I’m not necessarily advocating using this method. However, Campolo used profanity in this case for a purpose. It may be controversial and shocking, but he used it to expose how far our hearts had drifted from the heart of God. It’s memorable. It’s challenging and transforming. One of the reasons it’s so effective is that he brings our attention to the fact that sometimes we care so much about our understanding of how to be holy that we forget to love people in the process.
There is nothing wrong with having conviction to not use profanity. However, sometimes. if we aren’t careful, our personal conviction can become a sinful judgmental standard. One of the blatant weaknesses in Christian behavior comes when we expect others who don’t believe what we do to behave in a manner that we consider appropriate.
It’s one thing to avoid using “bad” language or subjecting yourself to it willfully. It’s another thing to look down on others who do not share that same conviction. Sometimes, we spend so much time trying to avoid “unwholesome” words that we hinder our ability to witness to the people who use them.
I think God is more concerned with our reaching those who are far from Him and demonstrating His love than He is about our exact word choice. Maybe sometimes, as Christians, we care too much about looking holy and not enough about loving the people God loves.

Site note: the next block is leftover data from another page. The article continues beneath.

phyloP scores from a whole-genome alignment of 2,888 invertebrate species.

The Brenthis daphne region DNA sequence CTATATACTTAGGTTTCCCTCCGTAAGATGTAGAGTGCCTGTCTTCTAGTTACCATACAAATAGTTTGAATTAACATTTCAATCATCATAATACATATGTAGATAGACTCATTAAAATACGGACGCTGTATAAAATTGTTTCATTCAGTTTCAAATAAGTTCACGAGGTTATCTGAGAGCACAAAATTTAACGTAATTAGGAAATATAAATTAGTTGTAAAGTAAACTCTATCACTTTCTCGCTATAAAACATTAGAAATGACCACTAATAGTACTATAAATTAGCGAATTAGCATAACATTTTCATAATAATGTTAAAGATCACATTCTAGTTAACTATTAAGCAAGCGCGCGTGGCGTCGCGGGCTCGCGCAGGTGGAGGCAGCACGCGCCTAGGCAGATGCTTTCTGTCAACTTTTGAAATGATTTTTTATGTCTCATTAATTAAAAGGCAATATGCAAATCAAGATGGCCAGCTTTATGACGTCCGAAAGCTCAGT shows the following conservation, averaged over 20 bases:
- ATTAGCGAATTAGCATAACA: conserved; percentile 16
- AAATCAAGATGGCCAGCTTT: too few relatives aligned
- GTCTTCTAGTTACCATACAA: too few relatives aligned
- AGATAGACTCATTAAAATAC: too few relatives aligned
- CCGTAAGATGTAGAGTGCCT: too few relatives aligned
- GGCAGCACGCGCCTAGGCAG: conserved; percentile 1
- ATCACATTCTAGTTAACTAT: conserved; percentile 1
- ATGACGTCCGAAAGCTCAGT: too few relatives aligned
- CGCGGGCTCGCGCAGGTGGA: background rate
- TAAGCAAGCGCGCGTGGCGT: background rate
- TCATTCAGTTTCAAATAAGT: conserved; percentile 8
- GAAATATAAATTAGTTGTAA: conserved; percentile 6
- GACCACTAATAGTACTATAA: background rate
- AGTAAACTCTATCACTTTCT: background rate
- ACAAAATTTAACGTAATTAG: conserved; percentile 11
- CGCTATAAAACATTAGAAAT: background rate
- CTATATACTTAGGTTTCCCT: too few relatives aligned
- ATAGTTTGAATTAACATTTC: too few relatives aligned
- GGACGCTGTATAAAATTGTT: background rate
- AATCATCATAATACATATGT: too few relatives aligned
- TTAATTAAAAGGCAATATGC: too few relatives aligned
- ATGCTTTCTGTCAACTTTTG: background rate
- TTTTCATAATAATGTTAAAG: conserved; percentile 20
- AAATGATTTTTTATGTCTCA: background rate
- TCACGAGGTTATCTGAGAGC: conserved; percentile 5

What it comes down to is what Paul writes in Romans 14. He says different people, in Christ, have different convictions. In his day, it was about eating meat sacrificed to idols. That’s less of an issue in the modern world. The overall point he makes is we should not quarrel over disputable matters. We have freedom in Christ. That freedom is not an excuse to judge or to try to change the convictions of others. While one person’s faith may allow them to use certain language, another’s will not. It is not our place to judge others. Nor should we behave in a manner that causes them to struggle with their own convictions.
If the people of God spent as much time trying to love the world the way Jesus did as we often do worrying or arguing about minor issues of faith, then the world would be a very different place. We might be viewed in a very different light. I’m not saying these issues aren’t important. I’m saying we often make them more important than they need to be when we consider the ultimate mission that we have.
In the end, what is in our hearts will affect what comes out of our mouths. What we say is a good gauge for the condition of our hearts. We should guard against all sorts of unwholesome talk by asking God to transform our hearts.
Tyler Edwards is a pastor, author, and husband. He currently works as the Discipleship Pastor of Carolina Forest Community Church in Myrtle Beach, South Carolina. He is passionate about introducing people to and helping them grow in the Gospel. He is the author of Zombie Church: breathing life back into the body of Christ. You can find more of his work on Facebook or you can follow him on Twitter @tedwardsccc.